The seminar will be held on Zoom. In order to get access to the Zoom meeting, please contact Peter Schuster or Giulio Fellin.


Seminar

January 15, 2021

Thursday, January 21st, 2021, 10:30, on Zoom. PLEASE NOTICE THAT THE TALK WAS POSTPONED

Eugenio Orlandelli (Bologna)
FULL CUT ELIMINATION AND INTERPOLATION FOR INTUITIONISTIC LOGIC WITH EXISTENCE PREDICATE

Abstract:

In previous work by Baaz and Iemhoff, a Gentzen calculus for intuitionistic logic with existence predicate is presented that satisfies partial cut elimination and Craig’s interpolation property; it is also conjectured that interpolation fails for the implication-free fragment. In this paper an equivalent calculus is introduced that satisfies full cut elimination and allows a direct proof of interpolation via Maehara’s lemma. In this way, it is possible to obtain much simpler interpolants and to better understand and (partly) overcome the failure of interpolation for the implication-free fragment.

The seminar will be held on Zoom. In order to get access to the Zoom meeting, please contact Peter Schuster or Giulio Fellin.


Minicourse "Modal Logics and Intuitionistic Logic"

August 7, 2020

Modal Logics and Intuitionistic Logic
Stefania Centrone (TU Berlin)

The minicourse “Modal logics and intuitionistic logic” (12h) has been videoregistered in August 2020. Members of the University of Verona who wish to follow the course but are not authorised to access this link are kindly asked to contact Giulio Fellin.

Abstract
Modal logics capture concepts of necessity and possibility; intuitionistic logic models computation and construction. This minicourse is intended to introduce into both kinds of logic with particular attention on their interaction, from the angles of syntax and semantics but with a certain proof-theoretic flavour. One highlight will be Gödel’s embedding of intuitionistic propositional logic into the modal logic S4, which stood at the beginning of provability logic.


Minicourse "The dynamical method in commutative algebra"

August 7, 2020

The dynamical method in commutative algebra
Ihsen Yengui (Univ. Sfax, Tunisia)

The minicourse “The dynamical method in commutative algebra” (12h) has been videoregistered in August 2020. Members of the University of Verona who wish to follow the course but are not authorised to access this link are kindly asked to contact Giulio Fellin.

Abstract
Transfinite methods, typically in the form of a variant of Zorn’s Lemma, are frequently invoked during proofs in commutative algebra. Dynamical methods have proved practicable to still render constructive proofs of that kind. Roughly speaking, ideal objects such as prime ideals are approximated by paths in finite trees which are grown as the proofs in question demand and carry the information required for the desired computation.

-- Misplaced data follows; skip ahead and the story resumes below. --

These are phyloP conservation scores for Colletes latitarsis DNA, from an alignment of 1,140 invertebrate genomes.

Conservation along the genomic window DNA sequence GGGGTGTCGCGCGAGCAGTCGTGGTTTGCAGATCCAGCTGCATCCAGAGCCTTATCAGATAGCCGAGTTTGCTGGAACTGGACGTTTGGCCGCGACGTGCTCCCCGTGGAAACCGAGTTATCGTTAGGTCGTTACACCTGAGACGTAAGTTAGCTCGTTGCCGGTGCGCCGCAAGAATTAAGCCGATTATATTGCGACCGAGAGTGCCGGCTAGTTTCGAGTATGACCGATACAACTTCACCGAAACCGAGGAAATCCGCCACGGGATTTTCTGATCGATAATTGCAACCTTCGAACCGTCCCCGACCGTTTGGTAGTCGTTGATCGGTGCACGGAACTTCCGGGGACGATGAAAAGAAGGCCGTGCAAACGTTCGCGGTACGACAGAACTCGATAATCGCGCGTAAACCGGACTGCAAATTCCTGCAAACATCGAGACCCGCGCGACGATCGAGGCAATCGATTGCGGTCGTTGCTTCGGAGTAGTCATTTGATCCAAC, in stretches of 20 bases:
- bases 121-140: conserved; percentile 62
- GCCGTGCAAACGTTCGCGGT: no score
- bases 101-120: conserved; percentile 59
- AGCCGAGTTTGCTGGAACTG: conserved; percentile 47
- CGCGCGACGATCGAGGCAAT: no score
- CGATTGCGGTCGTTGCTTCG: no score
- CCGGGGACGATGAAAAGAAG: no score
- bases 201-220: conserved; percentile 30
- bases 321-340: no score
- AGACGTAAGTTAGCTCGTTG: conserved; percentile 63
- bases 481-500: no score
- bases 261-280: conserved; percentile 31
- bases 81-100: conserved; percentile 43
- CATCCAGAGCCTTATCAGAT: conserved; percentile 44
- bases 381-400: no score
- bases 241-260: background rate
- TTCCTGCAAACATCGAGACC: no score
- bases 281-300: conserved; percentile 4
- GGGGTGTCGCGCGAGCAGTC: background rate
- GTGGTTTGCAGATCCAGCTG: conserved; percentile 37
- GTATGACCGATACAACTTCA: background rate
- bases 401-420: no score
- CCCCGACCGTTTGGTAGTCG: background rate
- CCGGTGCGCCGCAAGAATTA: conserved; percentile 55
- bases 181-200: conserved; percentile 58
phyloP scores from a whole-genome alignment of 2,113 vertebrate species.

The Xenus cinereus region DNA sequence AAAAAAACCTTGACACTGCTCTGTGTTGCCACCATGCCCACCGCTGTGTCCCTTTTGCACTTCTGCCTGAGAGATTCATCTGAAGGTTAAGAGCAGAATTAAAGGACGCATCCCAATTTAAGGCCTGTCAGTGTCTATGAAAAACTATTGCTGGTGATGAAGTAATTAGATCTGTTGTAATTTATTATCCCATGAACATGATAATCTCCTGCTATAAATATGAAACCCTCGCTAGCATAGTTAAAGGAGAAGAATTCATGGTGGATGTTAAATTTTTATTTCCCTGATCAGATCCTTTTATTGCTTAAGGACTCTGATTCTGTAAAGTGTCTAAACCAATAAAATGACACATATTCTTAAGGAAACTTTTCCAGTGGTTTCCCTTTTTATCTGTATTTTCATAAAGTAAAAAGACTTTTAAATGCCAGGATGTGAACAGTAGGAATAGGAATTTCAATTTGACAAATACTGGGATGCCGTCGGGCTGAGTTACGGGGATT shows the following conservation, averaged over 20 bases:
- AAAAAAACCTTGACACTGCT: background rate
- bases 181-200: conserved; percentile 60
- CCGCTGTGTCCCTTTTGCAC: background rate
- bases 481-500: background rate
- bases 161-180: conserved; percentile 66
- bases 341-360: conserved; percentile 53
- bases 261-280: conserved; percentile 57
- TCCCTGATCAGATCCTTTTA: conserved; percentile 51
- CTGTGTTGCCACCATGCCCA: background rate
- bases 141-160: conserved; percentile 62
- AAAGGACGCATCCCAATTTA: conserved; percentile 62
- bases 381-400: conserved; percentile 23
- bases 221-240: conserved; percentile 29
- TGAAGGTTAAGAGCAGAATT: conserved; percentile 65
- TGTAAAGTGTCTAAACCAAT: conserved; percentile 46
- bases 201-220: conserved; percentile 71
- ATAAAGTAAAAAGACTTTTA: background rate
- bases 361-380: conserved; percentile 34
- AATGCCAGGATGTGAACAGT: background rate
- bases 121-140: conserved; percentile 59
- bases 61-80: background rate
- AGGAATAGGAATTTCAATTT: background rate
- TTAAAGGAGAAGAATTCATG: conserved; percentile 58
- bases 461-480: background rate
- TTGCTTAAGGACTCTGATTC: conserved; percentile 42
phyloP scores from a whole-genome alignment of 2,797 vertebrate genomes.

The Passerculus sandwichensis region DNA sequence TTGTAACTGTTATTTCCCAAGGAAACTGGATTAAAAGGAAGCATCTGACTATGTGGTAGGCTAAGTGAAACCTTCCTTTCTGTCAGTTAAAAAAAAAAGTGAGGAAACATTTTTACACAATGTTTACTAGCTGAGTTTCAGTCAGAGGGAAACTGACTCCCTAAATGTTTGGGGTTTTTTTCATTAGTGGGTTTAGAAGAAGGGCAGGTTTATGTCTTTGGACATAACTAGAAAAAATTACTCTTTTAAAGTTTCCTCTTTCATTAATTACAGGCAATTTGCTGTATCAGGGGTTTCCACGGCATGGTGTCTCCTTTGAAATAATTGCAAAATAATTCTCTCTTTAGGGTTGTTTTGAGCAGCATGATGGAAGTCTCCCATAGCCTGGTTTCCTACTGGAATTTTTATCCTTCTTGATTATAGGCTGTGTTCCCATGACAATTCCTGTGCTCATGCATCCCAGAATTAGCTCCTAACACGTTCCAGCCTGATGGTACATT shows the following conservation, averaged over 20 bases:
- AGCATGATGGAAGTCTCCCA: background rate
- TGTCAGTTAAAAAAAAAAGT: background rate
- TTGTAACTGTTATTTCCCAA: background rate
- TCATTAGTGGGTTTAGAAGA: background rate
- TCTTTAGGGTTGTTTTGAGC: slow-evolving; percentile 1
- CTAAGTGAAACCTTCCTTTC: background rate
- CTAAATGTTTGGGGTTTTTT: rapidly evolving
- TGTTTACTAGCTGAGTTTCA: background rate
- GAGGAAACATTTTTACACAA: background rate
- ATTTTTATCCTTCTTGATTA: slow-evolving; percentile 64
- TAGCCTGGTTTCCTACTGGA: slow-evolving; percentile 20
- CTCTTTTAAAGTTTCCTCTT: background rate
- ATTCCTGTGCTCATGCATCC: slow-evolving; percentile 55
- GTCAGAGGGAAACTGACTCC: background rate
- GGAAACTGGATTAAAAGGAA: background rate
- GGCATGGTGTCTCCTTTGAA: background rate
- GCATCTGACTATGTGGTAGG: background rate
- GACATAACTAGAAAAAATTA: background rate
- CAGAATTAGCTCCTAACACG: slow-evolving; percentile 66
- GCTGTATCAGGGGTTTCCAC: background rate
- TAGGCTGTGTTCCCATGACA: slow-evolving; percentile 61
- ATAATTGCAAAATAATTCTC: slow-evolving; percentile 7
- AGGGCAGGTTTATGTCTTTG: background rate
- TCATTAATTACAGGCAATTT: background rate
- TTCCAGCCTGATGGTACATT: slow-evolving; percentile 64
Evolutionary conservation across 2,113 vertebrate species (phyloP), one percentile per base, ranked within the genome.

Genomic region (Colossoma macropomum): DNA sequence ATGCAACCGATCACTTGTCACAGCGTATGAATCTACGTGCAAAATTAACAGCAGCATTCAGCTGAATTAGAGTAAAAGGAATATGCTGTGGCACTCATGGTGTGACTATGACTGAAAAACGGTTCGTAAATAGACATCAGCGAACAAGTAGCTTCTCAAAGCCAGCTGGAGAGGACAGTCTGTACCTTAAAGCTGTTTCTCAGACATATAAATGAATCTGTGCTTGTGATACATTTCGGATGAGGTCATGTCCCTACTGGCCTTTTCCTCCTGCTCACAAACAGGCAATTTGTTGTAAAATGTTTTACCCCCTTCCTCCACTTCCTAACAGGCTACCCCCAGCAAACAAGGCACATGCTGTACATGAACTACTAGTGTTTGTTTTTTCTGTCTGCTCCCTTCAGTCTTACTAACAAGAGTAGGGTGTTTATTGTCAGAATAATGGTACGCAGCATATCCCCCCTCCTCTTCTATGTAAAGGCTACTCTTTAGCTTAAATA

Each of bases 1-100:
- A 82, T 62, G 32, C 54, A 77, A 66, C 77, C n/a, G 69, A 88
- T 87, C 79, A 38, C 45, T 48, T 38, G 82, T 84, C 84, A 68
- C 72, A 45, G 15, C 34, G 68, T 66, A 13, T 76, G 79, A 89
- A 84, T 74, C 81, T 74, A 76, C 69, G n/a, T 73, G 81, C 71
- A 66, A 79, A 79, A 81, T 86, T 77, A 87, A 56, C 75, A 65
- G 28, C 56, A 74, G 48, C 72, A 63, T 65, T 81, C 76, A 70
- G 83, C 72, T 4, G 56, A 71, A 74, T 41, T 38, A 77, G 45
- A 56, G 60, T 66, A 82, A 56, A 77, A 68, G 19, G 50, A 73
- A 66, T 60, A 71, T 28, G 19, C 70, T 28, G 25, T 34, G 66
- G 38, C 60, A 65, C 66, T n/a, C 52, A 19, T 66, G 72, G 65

Seminar

July 10, 2020

Friday, July 17th, 2020, 11:00, on Zoom.

Jacopo Emmenegger (Birmingham)
Elementary doctrines as coalgebras (j.w.w. Fabio Pasquali and Pino Rosolini)

Abstract:

Lawvere’s hyperdoctrines mark the beginning of applications of category theory to logic. The connection between (typed) logical theories and certain functors taking values in the category of posets is exemplified by two embeddings: of elementary doctrines into primary ones, and of elementary doctrines with effective quotients into elementary ones. In logical terms these correspond to the inclusion of Λ=-theories into Λ-theories, resp. of Λ=-theories with quotients into Λ=-theories. Each of the two inclusions is part of an adjunction whose right, resp. left, functor adds quotients for equivalence relations. After discussing the above adjunctions and their connection to logic and type theory, I shall present a recent result, obtained with Fabio Pasquali and Pino Rosolini, showing that the first embedding is 2-comonadic. Finally, if time allows, I shall delve into the connections to model theory and discuss how the comonadic adjuntion provides an algebraic description of Shelah’s construction of a theory that eliminates imaginaries from classical model theory. The talk is based on the paper E., Pasquali, Rosolini. Elementary doctrines as coalgebras. J. Pure Appl. Algebra 224, 2020. doi:10.1016/j.jpaa.2020.106445

The seminar will be held on Zoom. In order to get access to the Zoom meeting, please contact Peter Schuster.


COQ introductory mini-course

June 28, 2020

COQ introductory mini-course
Andrea Masini (Università di Verona)

Program
1) Recalls of natural deduction (classical and intuitionist) and of typed lambda calculus.
2) Examples of simple proofs in Coq (Goal, Assumptions and Tactics).
3) Functional programming in CoQ.
4) Structured data types.